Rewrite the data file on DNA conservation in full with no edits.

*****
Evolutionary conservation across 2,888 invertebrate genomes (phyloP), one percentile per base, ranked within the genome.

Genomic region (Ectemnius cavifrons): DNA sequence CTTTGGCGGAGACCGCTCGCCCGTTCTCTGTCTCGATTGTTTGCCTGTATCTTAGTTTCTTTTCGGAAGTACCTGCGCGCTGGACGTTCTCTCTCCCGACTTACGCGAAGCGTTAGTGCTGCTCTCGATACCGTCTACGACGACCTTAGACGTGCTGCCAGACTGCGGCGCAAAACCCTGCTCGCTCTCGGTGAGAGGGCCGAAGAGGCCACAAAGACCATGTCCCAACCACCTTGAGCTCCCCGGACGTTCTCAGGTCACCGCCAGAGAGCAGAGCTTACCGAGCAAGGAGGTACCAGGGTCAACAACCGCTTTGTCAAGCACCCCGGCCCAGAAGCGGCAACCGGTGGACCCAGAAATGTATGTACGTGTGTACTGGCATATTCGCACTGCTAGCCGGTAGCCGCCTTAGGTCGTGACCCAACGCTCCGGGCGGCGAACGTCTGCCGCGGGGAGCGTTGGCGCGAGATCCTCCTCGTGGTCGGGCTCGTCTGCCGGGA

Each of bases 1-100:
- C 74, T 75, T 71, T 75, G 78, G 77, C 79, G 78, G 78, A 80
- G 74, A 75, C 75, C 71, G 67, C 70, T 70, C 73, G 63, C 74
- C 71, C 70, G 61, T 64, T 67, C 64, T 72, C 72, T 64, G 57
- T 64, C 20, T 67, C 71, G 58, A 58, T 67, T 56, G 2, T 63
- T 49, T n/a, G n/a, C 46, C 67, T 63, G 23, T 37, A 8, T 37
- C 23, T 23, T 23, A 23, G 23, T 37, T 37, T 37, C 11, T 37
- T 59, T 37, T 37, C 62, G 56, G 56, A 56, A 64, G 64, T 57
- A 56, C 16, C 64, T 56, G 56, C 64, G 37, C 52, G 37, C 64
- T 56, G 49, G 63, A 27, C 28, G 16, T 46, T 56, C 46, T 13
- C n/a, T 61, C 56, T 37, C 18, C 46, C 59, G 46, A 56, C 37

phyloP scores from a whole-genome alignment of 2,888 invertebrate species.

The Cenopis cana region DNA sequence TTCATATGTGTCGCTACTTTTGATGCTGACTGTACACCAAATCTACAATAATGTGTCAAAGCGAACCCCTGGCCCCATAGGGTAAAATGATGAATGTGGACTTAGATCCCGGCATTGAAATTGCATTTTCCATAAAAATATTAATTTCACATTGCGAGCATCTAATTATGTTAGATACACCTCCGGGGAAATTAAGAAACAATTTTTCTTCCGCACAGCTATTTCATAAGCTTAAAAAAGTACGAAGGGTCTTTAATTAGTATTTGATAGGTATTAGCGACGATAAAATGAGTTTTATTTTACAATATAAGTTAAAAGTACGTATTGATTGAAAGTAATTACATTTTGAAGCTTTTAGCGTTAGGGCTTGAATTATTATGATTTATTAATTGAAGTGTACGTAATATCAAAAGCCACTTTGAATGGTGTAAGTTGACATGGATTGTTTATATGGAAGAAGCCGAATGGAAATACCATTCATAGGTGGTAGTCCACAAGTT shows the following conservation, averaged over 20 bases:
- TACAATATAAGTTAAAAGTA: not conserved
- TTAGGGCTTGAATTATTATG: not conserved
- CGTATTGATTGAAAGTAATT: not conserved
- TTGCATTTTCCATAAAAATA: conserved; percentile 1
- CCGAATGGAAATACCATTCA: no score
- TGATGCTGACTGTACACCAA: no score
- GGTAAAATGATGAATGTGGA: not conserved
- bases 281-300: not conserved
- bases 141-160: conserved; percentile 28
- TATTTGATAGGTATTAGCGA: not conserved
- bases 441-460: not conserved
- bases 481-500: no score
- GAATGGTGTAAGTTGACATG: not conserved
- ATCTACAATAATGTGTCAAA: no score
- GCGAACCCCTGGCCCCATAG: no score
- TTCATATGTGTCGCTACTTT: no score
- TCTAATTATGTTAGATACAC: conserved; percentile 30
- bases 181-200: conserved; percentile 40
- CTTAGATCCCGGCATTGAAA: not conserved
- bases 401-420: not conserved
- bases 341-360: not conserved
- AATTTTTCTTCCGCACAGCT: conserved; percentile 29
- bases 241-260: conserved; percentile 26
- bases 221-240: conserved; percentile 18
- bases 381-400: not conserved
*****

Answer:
Evolutionary conservation across 2,888 invertebrate genomes (phyloP), one percentile per base, ranked within the genome.

Genomic region (Ectemnius cavifrons): DNA sequence CTTTGGCGGAGACCGCTCGCCCGTTCTCTGTCTCGATTGTTTGCCTGTATCTTAGTTTCTTTTCGGAAGTACCTGCGCGCTGGACGTTCTCTCTCCCGACTTACGCGAAGCGTTAGTGCTGCTCTCGATACCGTCTACGACGACCTTAGACGTGCTGCCAGACTGCGGCGCAAAACCCTGCTCGCTCTCGGTGAGAGGGCCGAAGAGGCCACAAAGACCATGTCCCAACCACCTTGAGCTCCCCGGACGTTCTCAGGTCACCGCCAGAGAGCAGAGCTTACCGAGCAAGGAGGTACCAGGGTCAACAACCGCTTTGTCAAGCACCCCGGCCCAGAAGCGGCAACCGGTGGACCCAGAAATGTATGTACGTGTGTACTGGCATATTCGCACTGCTAGCCGGTAGCCGCCTTAGGTCGTGACCCAACGCTCCGGGCGGCGAACGTCTGCCGCGGGGAGCGTTGGCGCGAGATCCTCCTCGTGGTCGGGCTCGTCTGCCGGGA

Each of bases 1-100:
- C 74, T 75, T 71, T 75, G 78, G 77, C 79, G 78, G 78, A 80
- G 74, A 75, C 75, C 71, G 67, C 70, T 70, C 73, G 63, C 74
- C 71, C 70, G 61, T 64, T 67, C 64, T 72, C 72, T 64, G 57
- T 64, C 20, T 67, C 71, G 58, A 58, T 67, T 56, G 2, T 63
- T 49, T n/a, G n/a, C 46, C 67, T 63, G 23, T 37, A 8, T 37
- C 23, T 23, T 23, A 23, G 23, T 37, T 37, T 37, C 11, T 37
- T 59, T 37, T 37, C 62, G 56, G 56, A 56, A 64, G 64, T 57
- A 56, C 16, C 64, T 56, G 56, C 64, G 37, C 52, G 37, C 64
- T 56, G 49, G 63, A 27, C 28, G 16, T 46, T 56, C 46, T 13
- C n/a, T 61, C 56, T 37, C 18, C 46, C 59, G 46, A 56, C 37

phyloP scores from a whole-genome alignment of 2,888 invertebrate species.

The Cenopis cana region DNA sequence TTCATATGTGTCGCTACTTTTGATGCTGACTGTACACCAAATCTACAATAATGTGTCAAAGCGAACCCCTGGCCCCATAGGGTAAAATGATGAATGTGGACTTAGATCCCGGCATTGAAATTGCATTTTCCATAAAAATATTAATTTCACATTGCGAGCATCTAATTATGTTAGATACACCTCCGGGGAAATTAAGAAACAATTTTTCTTCCGCACAGCTATTTCATAAGCTTAAAAAAGTACGAAGGGTCTTTAATTAGTATTTGATAGGTATTAGCGACGATAAAATGAGTTTTATTTTACAATATAAGTTAAAAGTACGTATTGATTGAAAGTAATTACATTTTGAAGCTTTTAGCGTTAGGGCTTGAATTATTATGATTTATTAATTGAAGTGTACGTAATATCAAAAGCCACTTTGAATGGTGTAAGTTGACATGGATTGTTTATATGGAAGAAGCCGAATGGAAATACCATTCATAGGTGGTAGTCCACAAGTT shows the following conservation, averaged over 20 bases:
- TACAATATAAGTTAAAAGTA: not conserved
- TTAGGGCTTGAATTATTATG: not conserved
- CGTATTGATTGAAAGTAATT: not conserved
- TTGCATTTTCCATAAAAATA: conserved; percentile 1
- CCGAATGGAAATACCATTCA: no score
- TGATGCTGACTGTACACCAA: no score
- GGTAAAATGATGAATGTGGA: not conserved
- bases 281-300: not conserved
- bases 141-160: conserved; percentile 28
- TATTTGATAGGTATTAGCGA: not conserved
- bases 441-460: not conserved
- bases 481-500: no score
- GAATGGTGTAAGTTGACATG: not conserved
- ATCTACAATAATGTGTCAAA: no score
- GCGAACCCCTGGCCCCATAG: no score
- TTCATATGTGTCGCTACTTT: no score
- TCTAATTATGTTAGATACAC: conserved; percentile 30
- bases 181-200: conserved; percentile 40
- CTTAGATCCCGGCATTGAAA: not conserved
- bases 401-420: not conserved
- bases 341-360: not conserved
- AATTTTTCTTCCGCACAGCT: conserved; percentile 29
- bases 241-260: conserved; percentile 26
- bases 221-240: conserved; percentile 18
- bases 381-400: not conserved